Take responsibility: Black Nazarene devotees urged to observe Traslacion 2021 at home

January 8, 2021 - 10:18 AM
Black Nazarene devotees
Black Nazarene devotees outside the Minor Basilica of the Black Nazarene in Quiapo, Manila to celebrate the first Friday mass on Sept. 4, 2020. (The STAR/Miguel de Guzman)

An environmental group and a group of health care professionals reminded the devotees of the Black Nazarene to observe the traditional activities for Traslacion 2021 at home to prevent the spread of COVID-19.

Every January 9, devotees of the Black Nazarene commemorate Traslacion or the transfer of the venerated image from Intramuros, Manila to its home in Quiapo Church or  Minor Basilica of the Black Nazarene, known canonically as the Parish of Saint John the Baptist.

In place of the annual Traslacion grand procession, more than a dozen masses would be held at the Quiapo Church this year.

The image will also be on display for the “pagpupugay” (paying tribute) and “pagtanaw” or viewing of the image.

Other parishes are also encouraged to observe the Catholic tradition in their own communities.

EcoWaste Coalition, a waste and pollution watchdog, urged the devotees “to respect the cancellation of the ‘Traslacion’ procession and ‘pahalik’ jointly agreed by the local government and church authorities to prevent the mass gathering of people amid the continuing threat of COVID-19 transmission.”

“As the Black Nazarene lives in the heart of the believer, we request the devotees to celebrate and renew their devotion to the Black Nazarene by praying at home or by attending masses in their local parishes instead of going to Quiapo to avoid large crowds,” Jove Benosa, Zero Waste Campaigner, EcoWaste Coalition said Thursday.

The Healthcare Professionals Alliance against COVID-19 also cautioned the devotees of the new variant of COVID-19.

“May matinding banta ang COVID-19 variant galling sa UK na maaaring nandito na sa Pilipinas. Mas mabilis itong makahawa at kumalat,” the organization said.

It urged church-goers and devotees to continue the Catholic tradition through prayers or attend online masses at the safety of their own homes instead.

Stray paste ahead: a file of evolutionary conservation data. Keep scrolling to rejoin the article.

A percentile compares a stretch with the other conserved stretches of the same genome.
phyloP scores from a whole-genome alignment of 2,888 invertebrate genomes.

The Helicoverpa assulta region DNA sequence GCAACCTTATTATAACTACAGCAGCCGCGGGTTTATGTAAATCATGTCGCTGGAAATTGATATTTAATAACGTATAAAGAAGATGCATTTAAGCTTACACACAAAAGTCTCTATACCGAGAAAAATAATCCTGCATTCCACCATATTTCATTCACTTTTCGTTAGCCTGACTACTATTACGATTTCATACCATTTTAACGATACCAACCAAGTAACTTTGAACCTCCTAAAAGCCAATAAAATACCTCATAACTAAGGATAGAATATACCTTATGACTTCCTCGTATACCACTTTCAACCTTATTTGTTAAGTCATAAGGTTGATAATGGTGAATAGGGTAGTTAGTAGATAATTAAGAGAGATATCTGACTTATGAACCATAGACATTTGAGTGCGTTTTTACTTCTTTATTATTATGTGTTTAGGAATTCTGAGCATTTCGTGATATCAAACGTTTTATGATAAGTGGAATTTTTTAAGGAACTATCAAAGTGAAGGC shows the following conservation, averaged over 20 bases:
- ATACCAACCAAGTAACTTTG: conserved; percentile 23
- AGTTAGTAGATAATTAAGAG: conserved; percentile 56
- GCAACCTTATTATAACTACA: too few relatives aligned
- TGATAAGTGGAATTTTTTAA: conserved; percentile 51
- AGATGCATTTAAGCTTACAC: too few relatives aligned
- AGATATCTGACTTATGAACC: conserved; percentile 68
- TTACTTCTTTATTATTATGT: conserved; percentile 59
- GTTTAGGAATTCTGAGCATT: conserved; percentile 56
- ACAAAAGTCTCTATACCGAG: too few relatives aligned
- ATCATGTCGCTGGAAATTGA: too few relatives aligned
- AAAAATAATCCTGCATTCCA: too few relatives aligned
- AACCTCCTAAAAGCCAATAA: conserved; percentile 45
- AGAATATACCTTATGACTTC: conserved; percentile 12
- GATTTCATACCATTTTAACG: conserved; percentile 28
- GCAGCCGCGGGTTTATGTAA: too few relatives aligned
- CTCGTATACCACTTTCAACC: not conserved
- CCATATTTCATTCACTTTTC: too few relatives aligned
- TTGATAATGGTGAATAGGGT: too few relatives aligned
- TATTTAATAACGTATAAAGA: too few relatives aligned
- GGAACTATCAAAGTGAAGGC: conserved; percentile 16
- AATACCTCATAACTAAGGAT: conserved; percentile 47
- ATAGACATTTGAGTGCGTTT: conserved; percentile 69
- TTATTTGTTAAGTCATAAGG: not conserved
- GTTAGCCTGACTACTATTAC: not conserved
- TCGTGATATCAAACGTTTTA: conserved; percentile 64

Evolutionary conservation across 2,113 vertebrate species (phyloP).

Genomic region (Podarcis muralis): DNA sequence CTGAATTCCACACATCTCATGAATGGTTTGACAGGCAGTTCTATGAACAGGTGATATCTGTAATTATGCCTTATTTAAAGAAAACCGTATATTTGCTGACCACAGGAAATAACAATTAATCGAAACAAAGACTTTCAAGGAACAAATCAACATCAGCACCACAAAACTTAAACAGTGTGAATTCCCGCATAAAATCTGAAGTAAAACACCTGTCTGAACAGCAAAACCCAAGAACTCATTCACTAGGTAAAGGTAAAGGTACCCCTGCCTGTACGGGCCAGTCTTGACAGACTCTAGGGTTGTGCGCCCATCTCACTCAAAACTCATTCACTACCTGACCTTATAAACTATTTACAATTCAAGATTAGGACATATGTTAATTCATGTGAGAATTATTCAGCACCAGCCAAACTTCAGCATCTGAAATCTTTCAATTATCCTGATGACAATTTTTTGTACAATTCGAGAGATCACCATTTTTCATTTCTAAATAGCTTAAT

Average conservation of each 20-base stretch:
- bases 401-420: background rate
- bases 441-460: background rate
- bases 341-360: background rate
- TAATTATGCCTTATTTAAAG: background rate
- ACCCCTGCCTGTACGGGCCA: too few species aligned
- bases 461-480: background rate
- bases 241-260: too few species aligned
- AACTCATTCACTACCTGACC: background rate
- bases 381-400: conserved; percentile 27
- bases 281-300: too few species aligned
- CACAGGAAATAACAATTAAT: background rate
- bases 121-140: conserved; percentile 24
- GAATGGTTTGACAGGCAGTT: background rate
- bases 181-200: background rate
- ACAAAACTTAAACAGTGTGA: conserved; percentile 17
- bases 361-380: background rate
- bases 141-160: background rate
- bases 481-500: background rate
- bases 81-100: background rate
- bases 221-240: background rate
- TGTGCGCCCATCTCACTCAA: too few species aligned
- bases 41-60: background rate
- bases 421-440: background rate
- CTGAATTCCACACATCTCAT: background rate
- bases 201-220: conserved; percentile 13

“Ang pagtugon sa panawagang ito ay tanda rin ng pagmamahal natin sa ating kapwa at sumasabuhay ng ating pananampalataya,” it said.

For families and individuals who still wish to go to Quiapo Church, the Department of Health reminded them of the following minimum public health protocols:

  1. Ensure that there is proper ventilation in the place of gathering.
  2. Always observe physical distancing of at least a meter.
  3. Wear your face mask and face shield pro0perly.
  4. Keep visits to the church at least 15 minutes only.
  5. Always sanitize or wash your hands after touching surfaces.
  6. Follow other health protocols implemented by the church and other local officials.

Less waste

EcoWaste also advised them to take responsibility and be mindful of the waste they generate.

“As stewards of Mother Earth, we urge everyone, especially the devotees of the Black Nazarene, to take responsibility in ensuring that garbage will not again sully this celebration of faith,” Benosa said.

“We hope that this year’s celebration held against the backdrop of the COVID-19 pandemic which has infected and killed thousands of Filipinos will adhere to the required health as well as environmental rules,” he added.

The organization also suggested the use of recyclable containers when offering food and water to devotees.

“We appeal to benevolent individuals and groups who will offer food and water to the devotees to opt for reusable containers to reduce the disposal of single-use paper or plastic containers, which are often left in the streets and haul straight to the landfill.  For the sake of our ailing planet, please switch to reusables that can be reused many times over,” said Benosa.

The environment coalition hoped that the devotees and other people who will visit the Quiapo Church will keep this year’s feast clean from garbage and COVID-19 safe.

During the celebrations in 2019 and 2020, Manila’s Department of Public Services collected around 99 truckloads or 387 tons of garbage, and 68 truckloads or 330 tons of garbage, respectively.